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||This article may be expanded with text translated from the corresponding article in the German Wikipedia. (December 2009)|
His childhood was not the happiest one. His mother died when he was small, replaced by a stepmother who hardly paid any attention to the little boy. From the age of 14 Klement did manual jobs although he showed talent for studying. Despite the obstacles he managed to become a good student and became an apprentice in a bookshop in the town of Slaný where he managed to finish his secondary studies.
After that Klement worked in Prague for some time and then moved to Mladá Boleslav where he worked in another bookshop. When the owner of the bookshop died Klement decided to buy it. However the business did not prosper and Klement had to sell the bookshop to pay off his debts.
The story of founding the Laurin & Klement Company starts with the day when Klement bought a bicycle made by the German company Neumann & Seidl. Upon finding a problem with the bicycle Klement sent a letter in the Czech language to the company, requesting repair. The company replied that they would deal with the request only if the letter were written in a "comprehensible" language. Klement was so indignant that he decided together with Václav Laurin, to start repairing bicycles themselves.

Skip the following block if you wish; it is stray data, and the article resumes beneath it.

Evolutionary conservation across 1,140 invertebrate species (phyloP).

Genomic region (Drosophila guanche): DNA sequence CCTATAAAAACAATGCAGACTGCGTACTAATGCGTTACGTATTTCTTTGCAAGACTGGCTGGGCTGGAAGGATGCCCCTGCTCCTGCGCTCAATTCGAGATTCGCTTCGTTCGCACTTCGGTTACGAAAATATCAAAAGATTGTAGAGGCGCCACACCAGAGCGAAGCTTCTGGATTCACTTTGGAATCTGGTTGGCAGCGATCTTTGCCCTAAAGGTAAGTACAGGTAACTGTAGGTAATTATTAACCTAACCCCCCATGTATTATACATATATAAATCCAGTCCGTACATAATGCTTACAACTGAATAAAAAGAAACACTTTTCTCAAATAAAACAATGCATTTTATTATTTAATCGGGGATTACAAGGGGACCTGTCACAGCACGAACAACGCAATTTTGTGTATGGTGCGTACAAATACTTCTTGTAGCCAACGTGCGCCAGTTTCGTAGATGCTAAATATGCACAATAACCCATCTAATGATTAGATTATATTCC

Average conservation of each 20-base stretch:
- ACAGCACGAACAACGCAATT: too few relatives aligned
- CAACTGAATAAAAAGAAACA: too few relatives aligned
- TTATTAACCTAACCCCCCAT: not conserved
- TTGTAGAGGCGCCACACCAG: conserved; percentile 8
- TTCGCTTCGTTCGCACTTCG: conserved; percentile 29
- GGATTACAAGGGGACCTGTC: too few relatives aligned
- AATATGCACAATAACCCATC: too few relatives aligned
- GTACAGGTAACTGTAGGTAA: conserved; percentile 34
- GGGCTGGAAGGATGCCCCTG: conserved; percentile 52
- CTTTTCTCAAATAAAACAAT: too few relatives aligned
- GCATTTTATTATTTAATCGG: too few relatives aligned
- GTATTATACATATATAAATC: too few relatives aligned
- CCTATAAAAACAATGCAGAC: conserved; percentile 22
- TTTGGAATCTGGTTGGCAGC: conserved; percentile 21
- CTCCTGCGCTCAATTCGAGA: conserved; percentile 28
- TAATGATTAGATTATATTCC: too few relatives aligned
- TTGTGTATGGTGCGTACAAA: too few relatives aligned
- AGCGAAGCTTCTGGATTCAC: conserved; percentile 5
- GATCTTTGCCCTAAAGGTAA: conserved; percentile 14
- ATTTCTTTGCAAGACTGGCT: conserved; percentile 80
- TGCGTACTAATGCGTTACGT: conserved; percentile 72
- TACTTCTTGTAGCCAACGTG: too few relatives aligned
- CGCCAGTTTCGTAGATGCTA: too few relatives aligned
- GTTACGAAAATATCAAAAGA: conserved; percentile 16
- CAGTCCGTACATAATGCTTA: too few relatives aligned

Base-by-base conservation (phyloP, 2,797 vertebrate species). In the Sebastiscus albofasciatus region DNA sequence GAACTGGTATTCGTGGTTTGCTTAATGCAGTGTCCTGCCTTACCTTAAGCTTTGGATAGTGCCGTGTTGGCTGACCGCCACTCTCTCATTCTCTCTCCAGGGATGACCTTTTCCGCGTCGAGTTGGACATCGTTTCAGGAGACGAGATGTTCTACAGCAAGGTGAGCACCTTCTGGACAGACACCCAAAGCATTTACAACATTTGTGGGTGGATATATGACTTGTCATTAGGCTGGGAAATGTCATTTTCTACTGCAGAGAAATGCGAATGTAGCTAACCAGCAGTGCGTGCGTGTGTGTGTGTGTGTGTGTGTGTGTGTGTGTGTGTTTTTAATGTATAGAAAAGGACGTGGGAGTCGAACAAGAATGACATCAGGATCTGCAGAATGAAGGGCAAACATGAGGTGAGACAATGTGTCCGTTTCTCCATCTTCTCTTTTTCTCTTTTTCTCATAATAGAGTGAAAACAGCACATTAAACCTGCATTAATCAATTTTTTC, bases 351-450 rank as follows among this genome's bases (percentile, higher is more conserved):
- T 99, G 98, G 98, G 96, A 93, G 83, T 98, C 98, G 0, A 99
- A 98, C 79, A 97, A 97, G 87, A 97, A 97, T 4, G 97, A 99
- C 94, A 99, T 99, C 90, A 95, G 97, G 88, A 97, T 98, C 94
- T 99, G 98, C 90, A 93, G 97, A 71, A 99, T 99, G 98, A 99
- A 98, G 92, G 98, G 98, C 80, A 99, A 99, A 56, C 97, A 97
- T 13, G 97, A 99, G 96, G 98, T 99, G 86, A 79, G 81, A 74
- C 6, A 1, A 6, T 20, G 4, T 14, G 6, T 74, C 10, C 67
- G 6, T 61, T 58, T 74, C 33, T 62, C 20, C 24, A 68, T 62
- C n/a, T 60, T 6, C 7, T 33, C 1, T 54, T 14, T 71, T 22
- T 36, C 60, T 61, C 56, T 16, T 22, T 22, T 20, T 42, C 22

Later in 1895, propelled by Klement's modesty, excellent people skills and business acumen, together with Laurin's technical expertise, the two decided to found the Laurin & Klement Company, producing their own bicycles. These were known as Slavia bicycles. The company took off, and soon had 12 employees, later going up to 40.
In 1899 they went on to produce motorcycles which were an immediate success not only at home but also abroad, even in sport competitions. In 1902 Laurin & Klement motorcycles were successful in the famous Paris - Vienna race. This race covered 1430 km and the only motorcycles that made it to the finish line without any breakdowns in 31 hours were the Laurin & Klement motorcycles.
Soon these motorcycles became so successful that the company decided to stop bicycle production in order to devote itself fully to motorcycles. In 1903 the company had already about 200 employees producing around 2000 motorcycles annually.
In 1905 the company started making cars and in 1907 it expanded, registered on the stock exchange, and stopped motorcycle production. In 1925 the Laurin & Klement Company joined the Pilsner Škoda Concern and the name of the factory was changed to Laurin & Klement - Škoda, later only Škoda which produced hugely successful automobiles and became one of the great brand names, recognized worldwide, in the history of the Czech Republic. Václav Laurin kept the position of technical director. In 1991 the Škoda Factory became a member of the Volkswagen Group.